While most teachers have methods for dealing with students acting up in a physical classroom, they are having to quickly learn to address interruptions in a virtual classroom. Not only are students finding ways to use technology to act up in class, but strangers can also undermine online classes (e.g. the trend of Zoombombing).
These new digital class interruptions are challenging for teachers who have varying levels of digital literacy; especially compared to their students who have likely grown up as digital natives.
As a school network admin, you may be dealing with a flood of help requests from teachers trying to keep control of their digital classroom.
Here are some tips for enabling your teachers to master their digital tools and combat disruptions in the virtual classroom.
In cases such as Zoombombing, where strangers join online classes uninvited, the perpetrator often finds the link to the video session on a public digital channel, such as Facebook or an open forum.
While it’s important for teachers to know not to post links on social media and public web pages, be sure to let them know where they can share class information.
Provide teachers with a list of school-managed, approved channels they can use to share links to their virtual classes and information on class schedules — such as your school’s learning management system (LMS) or a private webpage.
This decreases the risk of strangers hacking into a digital classroom, and also enables IT staff to address it if it does happen.
IT teams can use single sign-on provisioning tools to help control privileges for staff accounts. This will give you more control in setting and disabling features for certain tools.
For example, network admins may want to control the default settings on video-conferencing tools so that participants cannot enter a call unless the teacher is already present, or to automatically mute the microphone of anyone joining a call.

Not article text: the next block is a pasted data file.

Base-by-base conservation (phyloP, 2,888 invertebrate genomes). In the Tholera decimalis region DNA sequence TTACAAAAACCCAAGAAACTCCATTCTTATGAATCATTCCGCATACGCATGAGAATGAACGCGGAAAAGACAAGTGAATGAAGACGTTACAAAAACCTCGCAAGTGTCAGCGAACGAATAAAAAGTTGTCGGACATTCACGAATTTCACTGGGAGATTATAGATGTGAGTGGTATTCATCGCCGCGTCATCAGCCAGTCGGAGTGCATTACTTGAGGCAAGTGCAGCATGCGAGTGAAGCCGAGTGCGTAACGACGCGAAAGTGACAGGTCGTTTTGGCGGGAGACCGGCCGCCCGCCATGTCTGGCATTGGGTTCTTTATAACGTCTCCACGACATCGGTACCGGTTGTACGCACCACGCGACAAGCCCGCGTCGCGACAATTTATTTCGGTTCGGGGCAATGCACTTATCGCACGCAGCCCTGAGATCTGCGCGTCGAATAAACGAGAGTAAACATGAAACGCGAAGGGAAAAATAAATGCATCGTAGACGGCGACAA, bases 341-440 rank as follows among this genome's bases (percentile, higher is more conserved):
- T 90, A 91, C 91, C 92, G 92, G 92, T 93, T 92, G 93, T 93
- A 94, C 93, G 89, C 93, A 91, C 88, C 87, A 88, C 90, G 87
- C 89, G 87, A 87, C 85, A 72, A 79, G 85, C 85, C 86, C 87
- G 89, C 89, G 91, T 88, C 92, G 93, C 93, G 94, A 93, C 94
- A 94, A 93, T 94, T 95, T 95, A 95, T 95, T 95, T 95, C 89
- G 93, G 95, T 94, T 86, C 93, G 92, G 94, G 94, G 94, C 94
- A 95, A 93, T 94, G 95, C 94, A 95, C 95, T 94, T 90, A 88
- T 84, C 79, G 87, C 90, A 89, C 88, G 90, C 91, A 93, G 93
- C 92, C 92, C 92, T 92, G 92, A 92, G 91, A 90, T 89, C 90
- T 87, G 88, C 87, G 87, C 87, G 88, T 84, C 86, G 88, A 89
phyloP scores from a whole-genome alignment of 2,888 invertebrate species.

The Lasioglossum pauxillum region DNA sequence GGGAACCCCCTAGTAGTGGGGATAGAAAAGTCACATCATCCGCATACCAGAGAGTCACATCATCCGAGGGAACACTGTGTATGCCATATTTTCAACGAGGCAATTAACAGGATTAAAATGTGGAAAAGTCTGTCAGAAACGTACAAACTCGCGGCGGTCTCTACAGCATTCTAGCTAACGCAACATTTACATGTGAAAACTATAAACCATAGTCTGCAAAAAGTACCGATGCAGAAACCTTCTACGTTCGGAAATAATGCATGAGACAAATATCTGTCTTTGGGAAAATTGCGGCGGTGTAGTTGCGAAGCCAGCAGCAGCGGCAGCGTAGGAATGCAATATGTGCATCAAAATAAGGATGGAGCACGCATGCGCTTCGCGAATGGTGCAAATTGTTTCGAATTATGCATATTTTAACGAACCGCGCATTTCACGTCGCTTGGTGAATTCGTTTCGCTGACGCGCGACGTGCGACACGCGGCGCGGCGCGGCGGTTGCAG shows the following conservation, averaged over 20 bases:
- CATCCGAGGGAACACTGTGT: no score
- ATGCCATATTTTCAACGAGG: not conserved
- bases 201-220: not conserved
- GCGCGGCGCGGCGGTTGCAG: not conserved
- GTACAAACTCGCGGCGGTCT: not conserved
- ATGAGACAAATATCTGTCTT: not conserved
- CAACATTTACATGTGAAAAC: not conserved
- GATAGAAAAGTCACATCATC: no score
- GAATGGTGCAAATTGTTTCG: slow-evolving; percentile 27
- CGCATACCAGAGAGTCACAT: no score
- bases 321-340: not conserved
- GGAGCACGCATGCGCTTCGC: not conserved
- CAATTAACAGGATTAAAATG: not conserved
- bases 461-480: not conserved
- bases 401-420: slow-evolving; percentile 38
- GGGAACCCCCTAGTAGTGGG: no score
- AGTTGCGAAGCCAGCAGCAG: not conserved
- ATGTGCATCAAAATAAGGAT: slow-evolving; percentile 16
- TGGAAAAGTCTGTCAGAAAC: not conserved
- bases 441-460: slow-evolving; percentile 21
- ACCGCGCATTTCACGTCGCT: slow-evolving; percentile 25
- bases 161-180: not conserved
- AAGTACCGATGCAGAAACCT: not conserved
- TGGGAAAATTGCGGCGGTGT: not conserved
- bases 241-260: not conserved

Many software tools are enabling integrations for Zoom and other video-conferencing platforms, to help empower schools to use these platforms safely.
With some educators worried that it’s easier for students to cheat in an online setting, your schools may be considering using technology to monitor students. Numerous higher education institutions have adopted online proctoring software or third-party companies to watch students take exams online.
Talk to your district leaders about the balance between student security and privacy, and see if you can come up with strategies to encourage academic integrity in a productive way.
For example, teachers may switch to alternative test formats to better fit a virtual setting. IT may also be able to help teachers set up online tests through their learning management system, with features to vary the question order, show only one question at a time, or disable backtracking during a test.
Remember that your teachers are being asked to get familiar with a host of new digital tools very quickly. To help them out — and potentially decrease admin time spent answering repeat questions — you can create and send out “cheat sheets” for the remote education tools and platforms that your teachers are using frequently.
A “cheat sheet” should be a very simple list of helpful features and controls, and where to find them within the user interface. For a video-conferencing platform, your sheet may include things like:
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